I want to collimate the light of a laser diode – how do I find the right aspheric lens?

Because of its inherent principle, the luminous flux produced by your laser diode exhibits not only an elliptical but also a diverging geometry, a characteristic generally undesirable in most applications. Collimation becomes crucial in such cases, making aspheric lenses an ideal choice. In this blog article you will find advice about how to identify the suitable lens for collimating the light of a laser diode. 

Is the numerical aperture sufficient?

The numerical aperture (NA) is crucial when selecting an aspheric lens because it directly impacts the lens's performance in terms of light-gathering ability, resolution and its suitability for specific applications requiring precise control over light. Numerical aperture is a dimensionless number that combines the lens's refractive index and the half-angle of the maximum cone of light that can enter or exit the lens.

It is important that the lens captures as much of the diverging laser beam as possible. To do this, it must have a numerical aperture that is larger than the aperture of the more divergent axis (fast axis) of the laser beam. Otherwise clipping will occur and part of the laser beam will be lost for geometry reasons.

Often, however, you will not find the numerical aperture of the laser diode directly in the data sheet, but e.g. the parallel and perpendicular divergence of the beam. In this case, you can approximate the numerical aperture for air as the optical medium quite well by halving the larger of the two aperture angles of the beam ellipse and calculating the sine of the resulting angle: NA = sin (fast axis divergence / 2).

FWHM or 1/e²?

Matching the aspheric lens to the laser diode's beam width is essential for achieving the desired outcomes as it influences the performance of the optical system, including collimation, focusing, efficiency and aberration correction.

It is important to know how the divergence or beam width of the laser diode is defined in the data sheet. For some applications, the part of the laser beam covered by the 50% or FWHM value (Full Width, Half Maximum) for the divergence is not sufficient; in this case you must refer to the 87% or 1/e² value. If this value cannot be found in the data sheet, you can approximate it for a Gaussian beam profile with 1/e² ~≈ FWHM x 1.7. If you really want to capture the entire beam diameter (i.e. 99% of the contained power) in your application, you must multiply the FWHM value by a factor of 2.576.

And what about the focal length?

The effective focal length is important when selecting an aspheric lens as it reflects the unique ability of the lens to correct aberrations and control the behavior of light, leading to improved optical performance. Now that we have calculated the minimum value for the numerical aperture (NA) of the aspheric lens, its effective focal length (EFL, f) is a second value important for the actual beam diameter. This beam diameter Ø can be approximated with the formula Ø ≈ 2 x NA x EFL. Use this formula to determine the required focal length of the lens from the desired diameter of the collimated beam. Remember that the resulting beam is elliptical – the beam diameter is larger in the "fast axis"!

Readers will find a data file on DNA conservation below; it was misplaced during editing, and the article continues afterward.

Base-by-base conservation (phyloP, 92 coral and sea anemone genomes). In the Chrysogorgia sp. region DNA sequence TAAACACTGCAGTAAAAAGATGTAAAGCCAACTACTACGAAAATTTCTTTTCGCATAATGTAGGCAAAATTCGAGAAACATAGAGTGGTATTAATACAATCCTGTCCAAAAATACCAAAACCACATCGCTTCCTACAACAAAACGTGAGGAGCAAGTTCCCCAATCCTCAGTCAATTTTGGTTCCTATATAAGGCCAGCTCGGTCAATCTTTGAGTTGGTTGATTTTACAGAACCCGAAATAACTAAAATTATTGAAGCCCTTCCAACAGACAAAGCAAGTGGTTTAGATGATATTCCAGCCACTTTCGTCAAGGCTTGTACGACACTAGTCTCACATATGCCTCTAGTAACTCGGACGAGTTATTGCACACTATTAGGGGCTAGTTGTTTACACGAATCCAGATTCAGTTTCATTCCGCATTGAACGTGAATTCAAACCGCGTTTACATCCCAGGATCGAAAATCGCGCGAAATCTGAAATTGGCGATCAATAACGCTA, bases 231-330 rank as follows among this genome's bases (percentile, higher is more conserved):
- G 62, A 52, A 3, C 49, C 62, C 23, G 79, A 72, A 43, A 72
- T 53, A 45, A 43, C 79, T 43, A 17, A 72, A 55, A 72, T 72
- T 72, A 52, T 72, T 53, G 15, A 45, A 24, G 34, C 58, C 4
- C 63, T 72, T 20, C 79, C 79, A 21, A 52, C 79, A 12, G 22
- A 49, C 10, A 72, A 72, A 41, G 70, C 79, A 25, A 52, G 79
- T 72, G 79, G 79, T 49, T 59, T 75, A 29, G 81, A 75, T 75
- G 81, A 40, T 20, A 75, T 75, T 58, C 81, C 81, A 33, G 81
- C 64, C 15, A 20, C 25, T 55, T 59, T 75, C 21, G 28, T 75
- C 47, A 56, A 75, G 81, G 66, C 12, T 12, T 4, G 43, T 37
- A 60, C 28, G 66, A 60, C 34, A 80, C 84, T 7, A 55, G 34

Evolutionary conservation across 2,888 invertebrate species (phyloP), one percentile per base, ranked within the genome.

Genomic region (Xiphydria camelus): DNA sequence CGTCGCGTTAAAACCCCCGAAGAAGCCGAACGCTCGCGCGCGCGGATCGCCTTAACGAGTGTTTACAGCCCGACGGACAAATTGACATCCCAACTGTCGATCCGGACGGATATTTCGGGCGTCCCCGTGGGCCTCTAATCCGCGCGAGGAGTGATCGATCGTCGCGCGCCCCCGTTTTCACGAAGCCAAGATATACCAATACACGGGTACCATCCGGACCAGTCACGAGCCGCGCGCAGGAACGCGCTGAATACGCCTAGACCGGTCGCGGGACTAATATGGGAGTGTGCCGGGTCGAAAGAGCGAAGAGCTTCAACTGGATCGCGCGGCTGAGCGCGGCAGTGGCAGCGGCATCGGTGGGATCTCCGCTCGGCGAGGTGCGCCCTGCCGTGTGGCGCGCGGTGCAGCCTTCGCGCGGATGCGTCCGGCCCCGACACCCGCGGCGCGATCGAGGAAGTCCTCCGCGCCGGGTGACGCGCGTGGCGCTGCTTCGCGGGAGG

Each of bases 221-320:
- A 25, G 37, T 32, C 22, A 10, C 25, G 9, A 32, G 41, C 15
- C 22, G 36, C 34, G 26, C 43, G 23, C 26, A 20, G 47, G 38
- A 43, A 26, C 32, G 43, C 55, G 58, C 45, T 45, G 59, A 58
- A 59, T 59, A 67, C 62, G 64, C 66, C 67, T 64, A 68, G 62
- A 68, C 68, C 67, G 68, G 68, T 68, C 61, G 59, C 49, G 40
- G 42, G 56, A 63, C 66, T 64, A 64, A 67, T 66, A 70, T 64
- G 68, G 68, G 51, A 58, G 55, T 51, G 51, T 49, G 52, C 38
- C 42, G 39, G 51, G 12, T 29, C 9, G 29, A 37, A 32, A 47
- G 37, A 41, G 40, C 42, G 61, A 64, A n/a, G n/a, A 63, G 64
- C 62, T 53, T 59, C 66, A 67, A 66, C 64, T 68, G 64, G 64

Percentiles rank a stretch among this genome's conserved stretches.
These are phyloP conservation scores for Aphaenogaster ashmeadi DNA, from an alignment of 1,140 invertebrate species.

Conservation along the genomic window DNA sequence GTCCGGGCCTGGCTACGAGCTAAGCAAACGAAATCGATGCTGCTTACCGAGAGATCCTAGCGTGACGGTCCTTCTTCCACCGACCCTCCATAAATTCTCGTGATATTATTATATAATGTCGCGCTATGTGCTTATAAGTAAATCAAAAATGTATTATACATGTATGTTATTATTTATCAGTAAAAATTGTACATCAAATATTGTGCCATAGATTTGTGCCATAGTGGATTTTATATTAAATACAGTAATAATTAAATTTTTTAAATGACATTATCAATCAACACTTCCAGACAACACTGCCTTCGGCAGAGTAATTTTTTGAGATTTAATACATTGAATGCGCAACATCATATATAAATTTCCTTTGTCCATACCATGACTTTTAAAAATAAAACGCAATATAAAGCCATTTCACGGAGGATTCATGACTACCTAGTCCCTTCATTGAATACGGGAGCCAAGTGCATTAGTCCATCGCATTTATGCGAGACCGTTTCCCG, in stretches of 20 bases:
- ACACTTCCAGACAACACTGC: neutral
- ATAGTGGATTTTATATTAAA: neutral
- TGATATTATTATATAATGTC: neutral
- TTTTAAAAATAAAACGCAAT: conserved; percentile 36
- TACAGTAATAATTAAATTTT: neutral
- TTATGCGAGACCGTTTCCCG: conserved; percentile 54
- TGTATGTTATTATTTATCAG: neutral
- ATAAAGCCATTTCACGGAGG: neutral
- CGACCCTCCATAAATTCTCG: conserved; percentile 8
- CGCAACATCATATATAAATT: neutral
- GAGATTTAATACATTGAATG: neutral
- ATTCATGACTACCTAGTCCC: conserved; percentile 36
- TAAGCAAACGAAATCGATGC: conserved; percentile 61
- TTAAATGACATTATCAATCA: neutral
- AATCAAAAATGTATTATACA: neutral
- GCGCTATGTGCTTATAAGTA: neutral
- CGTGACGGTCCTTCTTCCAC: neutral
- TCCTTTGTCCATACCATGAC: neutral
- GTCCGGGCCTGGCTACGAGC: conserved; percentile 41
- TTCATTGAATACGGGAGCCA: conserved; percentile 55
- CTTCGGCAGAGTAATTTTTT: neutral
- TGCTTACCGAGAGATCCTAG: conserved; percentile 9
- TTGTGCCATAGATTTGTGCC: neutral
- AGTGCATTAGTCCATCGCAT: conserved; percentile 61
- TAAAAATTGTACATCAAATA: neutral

Does the aspheric lens match the laser’s wavelength (visible, infrared, ultraviolet)?

In the data sheet of a molded aspheric lens you will usually find a "design wavelength" – with the optical performance of the lens optimized for this wavelength. This does not mean that you cannot use the lens for other wavelengths, but if you do so, its values for the effective focal length (EFL) will change, as well as for other parameters such as the back focal length (BFL) or the wavefront error (WFE). Here you can roughly assume that with a smaller wavelength compared to the design wavelength value, the focal lengths become shorter, while the focal length values increase when the actual wavelength is above the value of the design wavelength. How a different wavelength affects the wavefront error of the aspheric lens is best simulated with one of the common optical simulation programs such as Zemax, Oslo, etc.

Search, get set, go!

With the calculated values for the numerical aperture and the focal length, you can now browse through the lens manufacturer’s aspheric lens product portfolio. Suitable for your application are aspheric lenses whose numerical aperture is larger than your calculation result and whose effective focal length EFL is as close as possible to the calculated value. The design wavelength must match the laser light’s wavelength as well as possible. 

Click below for an overview of our portfolio of precision molded aspheric lenses: standard, infrared and mounted in stainless steel holders:

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